They can provide specific treatments or rehabilitation therapies that could reduce the effects of fibromyalgia.
A pain specialist may suggest you join a pain management programme, which brings together people with different long-term pain conditions. Pain management won’t take away your pain, but it can help you manage it better and reduce its impact on your life.
These sessions are often led by psychologists who specialise in helping people find ways to live with their pain. They are usually held in an outpatient clinic and run over several days or weeks.
Pain is never just a physical experience, especially if it lasts a long time. Pain can affect your mood and behaviour.
Psychological approaches to pain management try to address the emotional effects of your pain and the things that can make your pain worse. They help you look at how your pain affects your thoughts and habits, and how your emotions can affect your pain.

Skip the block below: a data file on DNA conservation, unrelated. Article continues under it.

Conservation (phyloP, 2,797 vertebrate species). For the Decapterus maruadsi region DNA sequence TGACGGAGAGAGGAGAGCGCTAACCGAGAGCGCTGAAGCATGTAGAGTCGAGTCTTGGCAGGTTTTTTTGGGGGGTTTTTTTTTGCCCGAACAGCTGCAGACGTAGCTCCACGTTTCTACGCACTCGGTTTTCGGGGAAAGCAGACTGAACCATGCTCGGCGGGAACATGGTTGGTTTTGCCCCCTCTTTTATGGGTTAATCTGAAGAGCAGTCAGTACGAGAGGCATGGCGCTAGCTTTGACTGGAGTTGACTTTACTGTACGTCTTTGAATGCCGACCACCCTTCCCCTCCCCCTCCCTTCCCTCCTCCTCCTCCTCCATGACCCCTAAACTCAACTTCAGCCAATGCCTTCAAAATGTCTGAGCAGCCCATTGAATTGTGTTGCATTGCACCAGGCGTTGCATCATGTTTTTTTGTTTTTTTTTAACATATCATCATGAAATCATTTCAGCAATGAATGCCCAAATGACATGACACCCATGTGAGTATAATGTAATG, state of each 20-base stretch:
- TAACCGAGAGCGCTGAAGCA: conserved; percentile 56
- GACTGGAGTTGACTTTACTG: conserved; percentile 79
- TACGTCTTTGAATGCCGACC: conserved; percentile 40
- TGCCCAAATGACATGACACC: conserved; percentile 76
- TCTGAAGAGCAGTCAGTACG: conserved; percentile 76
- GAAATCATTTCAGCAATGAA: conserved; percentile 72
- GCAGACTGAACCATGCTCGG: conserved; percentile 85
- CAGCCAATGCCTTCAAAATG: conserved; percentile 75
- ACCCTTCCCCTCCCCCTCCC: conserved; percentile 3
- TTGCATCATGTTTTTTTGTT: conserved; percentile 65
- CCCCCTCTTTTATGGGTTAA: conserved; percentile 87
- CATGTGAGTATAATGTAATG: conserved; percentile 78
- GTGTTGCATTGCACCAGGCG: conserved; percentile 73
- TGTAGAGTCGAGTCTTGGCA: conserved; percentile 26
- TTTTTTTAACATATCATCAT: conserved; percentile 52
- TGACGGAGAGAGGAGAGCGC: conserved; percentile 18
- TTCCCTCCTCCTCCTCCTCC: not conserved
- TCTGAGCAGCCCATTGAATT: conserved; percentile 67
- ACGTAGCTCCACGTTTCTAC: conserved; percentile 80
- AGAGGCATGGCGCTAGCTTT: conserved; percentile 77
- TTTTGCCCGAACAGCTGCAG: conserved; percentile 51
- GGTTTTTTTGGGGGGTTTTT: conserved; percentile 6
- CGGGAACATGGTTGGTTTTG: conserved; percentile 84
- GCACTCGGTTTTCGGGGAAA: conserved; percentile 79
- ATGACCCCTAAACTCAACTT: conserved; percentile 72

Therapies such as cognitive behavioural therapy (CBT), which is a talking therapy, try to reduce the overwhelming effect of problems such as stress, unhappiness and pain.
They aim to help you understand how you react to different problems by breaking them down into smaller, more manageable, chunks. This should help you change the way you react to them and the effect they have on you.
Making small changes to the way you react to a situation or problem can often improve both your emotional and physical health.
Psychological therapies can also include relaxation techniques and other ways to reduce your stress.